There are significant cultural, historical, and linguistic similarities between all of the Slavic nations of the Balkans. In the 21st Century, these should be a source of unity rather than an excuse to delegitimise other groups’ ethnic identity, whether these are small minority groups or independent nations.

The EU’s support for the negotiating framework was expected to be signed off at the coming ministerial meeting of the General Affairs Council on November 10. However, Sofia’s decision to escalate tensions with its neighbour seems likely to cause a delay.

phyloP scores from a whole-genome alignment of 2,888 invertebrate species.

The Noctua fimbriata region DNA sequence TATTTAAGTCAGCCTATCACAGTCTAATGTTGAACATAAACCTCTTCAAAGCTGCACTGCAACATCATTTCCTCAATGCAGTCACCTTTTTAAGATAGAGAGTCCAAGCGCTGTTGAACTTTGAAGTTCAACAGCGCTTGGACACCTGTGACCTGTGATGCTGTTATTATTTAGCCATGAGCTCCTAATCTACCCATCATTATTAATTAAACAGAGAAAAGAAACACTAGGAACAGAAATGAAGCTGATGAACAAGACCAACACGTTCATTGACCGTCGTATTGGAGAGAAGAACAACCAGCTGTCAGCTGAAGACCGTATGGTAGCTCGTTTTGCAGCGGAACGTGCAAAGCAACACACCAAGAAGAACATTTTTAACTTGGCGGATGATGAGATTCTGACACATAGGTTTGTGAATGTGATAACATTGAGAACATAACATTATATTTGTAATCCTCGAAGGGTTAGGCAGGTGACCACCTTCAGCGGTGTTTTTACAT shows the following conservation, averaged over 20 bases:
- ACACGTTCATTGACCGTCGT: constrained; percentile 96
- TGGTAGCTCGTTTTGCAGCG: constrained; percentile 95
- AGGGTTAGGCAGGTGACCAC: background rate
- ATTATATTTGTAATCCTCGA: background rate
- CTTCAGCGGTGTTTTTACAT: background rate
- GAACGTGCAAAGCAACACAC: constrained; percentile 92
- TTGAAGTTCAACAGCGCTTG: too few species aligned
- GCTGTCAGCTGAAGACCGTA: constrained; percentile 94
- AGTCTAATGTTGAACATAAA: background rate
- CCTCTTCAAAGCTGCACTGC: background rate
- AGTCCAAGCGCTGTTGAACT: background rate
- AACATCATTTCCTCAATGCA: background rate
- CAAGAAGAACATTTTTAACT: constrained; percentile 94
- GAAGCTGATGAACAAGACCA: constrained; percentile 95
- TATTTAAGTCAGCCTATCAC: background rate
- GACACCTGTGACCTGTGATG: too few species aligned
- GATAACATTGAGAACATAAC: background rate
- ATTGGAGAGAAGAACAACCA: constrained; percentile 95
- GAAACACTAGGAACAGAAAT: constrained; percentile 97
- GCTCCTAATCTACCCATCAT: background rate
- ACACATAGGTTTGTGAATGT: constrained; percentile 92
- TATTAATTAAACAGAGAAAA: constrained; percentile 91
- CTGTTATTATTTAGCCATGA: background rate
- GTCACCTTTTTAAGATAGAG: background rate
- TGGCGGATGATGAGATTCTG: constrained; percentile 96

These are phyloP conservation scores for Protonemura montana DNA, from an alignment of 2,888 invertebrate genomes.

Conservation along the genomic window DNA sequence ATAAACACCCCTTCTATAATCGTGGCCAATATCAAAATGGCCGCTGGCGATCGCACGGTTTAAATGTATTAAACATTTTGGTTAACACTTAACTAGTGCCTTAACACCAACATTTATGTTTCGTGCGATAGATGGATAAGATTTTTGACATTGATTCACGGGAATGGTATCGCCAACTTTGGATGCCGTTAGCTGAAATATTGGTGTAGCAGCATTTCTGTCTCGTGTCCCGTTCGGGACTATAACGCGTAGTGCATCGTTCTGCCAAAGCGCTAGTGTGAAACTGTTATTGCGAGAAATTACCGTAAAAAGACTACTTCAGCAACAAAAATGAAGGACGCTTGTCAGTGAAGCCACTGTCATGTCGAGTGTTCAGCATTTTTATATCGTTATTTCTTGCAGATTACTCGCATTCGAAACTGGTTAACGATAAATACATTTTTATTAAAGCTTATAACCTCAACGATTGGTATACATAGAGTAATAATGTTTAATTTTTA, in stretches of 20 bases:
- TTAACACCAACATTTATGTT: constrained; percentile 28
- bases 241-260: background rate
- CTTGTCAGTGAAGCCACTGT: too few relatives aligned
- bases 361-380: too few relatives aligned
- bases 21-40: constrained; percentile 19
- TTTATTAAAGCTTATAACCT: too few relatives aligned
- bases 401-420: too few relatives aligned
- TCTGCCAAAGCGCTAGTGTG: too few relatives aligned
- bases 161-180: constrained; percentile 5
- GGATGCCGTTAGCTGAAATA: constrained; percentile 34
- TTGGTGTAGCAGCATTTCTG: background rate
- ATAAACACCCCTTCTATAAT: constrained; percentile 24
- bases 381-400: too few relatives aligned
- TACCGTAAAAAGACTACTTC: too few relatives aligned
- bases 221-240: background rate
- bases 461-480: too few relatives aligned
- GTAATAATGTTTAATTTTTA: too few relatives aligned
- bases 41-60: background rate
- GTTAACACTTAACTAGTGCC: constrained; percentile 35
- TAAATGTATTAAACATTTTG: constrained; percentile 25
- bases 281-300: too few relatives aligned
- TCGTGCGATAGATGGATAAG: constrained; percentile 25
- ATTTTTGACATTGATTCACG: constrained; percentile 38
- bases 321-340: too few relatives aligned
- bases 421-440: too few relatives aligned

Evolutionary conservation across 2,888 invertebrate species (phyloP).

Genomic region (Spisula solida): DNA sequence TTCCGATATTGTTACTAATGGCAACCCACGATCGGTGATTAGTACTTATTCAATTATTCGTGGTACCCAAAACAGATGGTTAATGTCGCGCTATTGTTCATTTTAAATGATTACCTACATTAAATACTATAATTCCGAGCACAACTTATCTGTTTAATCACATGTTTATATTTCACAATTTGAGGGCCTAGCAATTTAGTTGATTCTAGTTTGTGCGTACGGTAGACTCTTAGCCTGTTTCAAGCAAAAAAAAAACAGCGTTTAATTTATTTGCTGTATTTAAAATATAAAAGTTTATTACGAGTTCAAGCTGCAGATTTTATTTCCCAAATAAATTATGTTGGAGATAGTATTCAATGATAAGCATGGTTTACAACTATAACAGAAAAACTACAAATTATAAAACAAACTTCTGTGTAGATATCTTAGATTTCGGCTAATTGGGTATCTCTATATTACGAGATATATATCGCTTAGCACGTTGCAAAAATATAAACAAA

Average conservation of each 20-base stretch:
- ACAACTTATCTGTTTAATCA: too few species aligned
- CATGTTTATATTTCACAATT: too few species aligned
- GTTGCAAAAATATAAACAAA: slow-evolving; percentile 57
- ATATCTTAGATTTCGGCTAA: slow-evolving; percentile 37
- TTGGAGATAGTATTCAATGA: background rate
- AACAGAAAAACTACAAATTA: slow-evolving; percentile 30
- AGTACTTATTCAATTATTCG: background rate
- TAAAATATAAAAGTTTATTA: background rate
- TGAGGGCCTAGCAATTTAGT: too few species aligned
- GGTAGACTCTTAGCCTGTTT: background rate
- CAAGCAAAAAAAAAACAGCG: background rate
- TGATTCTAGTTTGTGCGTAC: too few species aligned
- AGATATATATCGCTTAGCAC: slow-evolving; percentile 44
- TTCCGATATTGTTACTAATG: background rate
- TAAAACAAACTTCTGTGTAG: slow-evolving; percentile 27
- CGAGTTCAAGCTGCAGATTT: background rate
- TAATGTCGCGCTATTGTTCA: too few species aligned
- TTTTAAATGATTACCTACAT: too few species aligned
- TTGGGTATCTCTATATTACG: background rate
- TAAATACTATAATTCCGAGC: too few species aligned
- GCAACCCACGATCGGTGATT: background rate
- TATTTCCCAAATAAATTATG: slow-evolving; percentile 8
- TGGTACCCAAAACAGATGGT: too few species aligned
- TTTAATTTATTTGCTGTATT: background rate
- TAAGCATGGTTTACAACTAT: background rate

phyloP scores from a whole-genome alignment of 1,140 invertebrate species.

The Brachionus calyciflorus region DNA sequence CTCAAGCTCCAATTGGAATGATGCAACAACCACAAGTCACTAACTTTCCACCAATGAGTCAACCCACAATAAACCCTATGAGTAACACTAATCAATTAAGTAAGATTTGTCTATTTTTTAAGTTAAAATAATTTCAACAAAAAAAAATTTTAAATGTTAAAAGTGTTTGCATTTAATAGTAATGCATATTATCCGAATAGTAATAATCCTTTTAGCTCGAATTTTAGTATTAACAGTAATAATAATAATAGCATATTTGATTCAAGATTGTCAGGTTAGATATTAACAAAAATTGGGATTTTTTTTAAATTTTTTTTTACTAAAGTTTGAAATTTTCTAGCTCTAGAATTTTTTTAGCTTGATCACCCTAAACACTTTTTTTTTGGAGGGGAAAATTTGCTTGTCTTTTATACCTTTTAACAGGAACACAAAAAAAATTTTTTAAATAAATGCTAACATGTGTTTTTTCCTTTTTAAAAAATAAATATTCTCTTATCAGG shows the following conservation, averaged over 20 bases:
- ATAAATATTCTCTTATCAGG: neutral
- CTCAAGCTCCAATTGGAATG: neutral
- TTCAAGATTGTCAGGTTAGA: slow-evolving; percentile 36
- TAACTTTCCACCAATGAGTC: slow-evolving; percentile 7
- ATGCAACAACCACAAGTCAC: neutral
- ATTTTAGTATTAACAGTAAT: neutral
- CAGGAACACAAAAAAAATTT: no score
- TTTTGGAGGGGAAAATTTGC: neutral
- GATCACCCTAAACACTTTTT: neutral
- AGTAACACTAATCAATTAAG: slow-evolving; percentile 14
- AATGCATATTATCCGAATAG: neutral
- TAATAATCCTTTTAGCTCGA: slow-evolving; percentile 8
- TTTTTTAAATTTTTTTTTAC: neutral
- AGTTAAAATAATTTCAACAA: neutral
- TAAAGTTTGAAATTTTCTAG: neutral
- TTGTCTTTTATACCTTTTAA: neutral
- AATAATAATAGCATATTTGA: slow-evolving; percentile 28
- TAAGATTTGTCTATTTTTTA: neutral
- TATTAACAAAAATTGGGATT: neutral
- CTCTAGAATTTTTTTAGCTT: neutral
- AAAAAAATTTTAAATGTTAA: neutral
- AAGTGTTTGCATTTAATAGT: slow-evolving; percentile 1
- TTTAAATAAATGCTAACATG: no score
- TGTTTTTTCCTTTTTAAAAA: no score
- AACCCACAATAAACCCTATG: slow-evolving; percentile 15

It is unfortunate that despite North Macedonia overcoming its long-standing disagreement with Greece by agreeing to change its name in 2018, the possibility of Bulgaria becoming another hurdle to the country’s entry to the EU now seems unavoidable.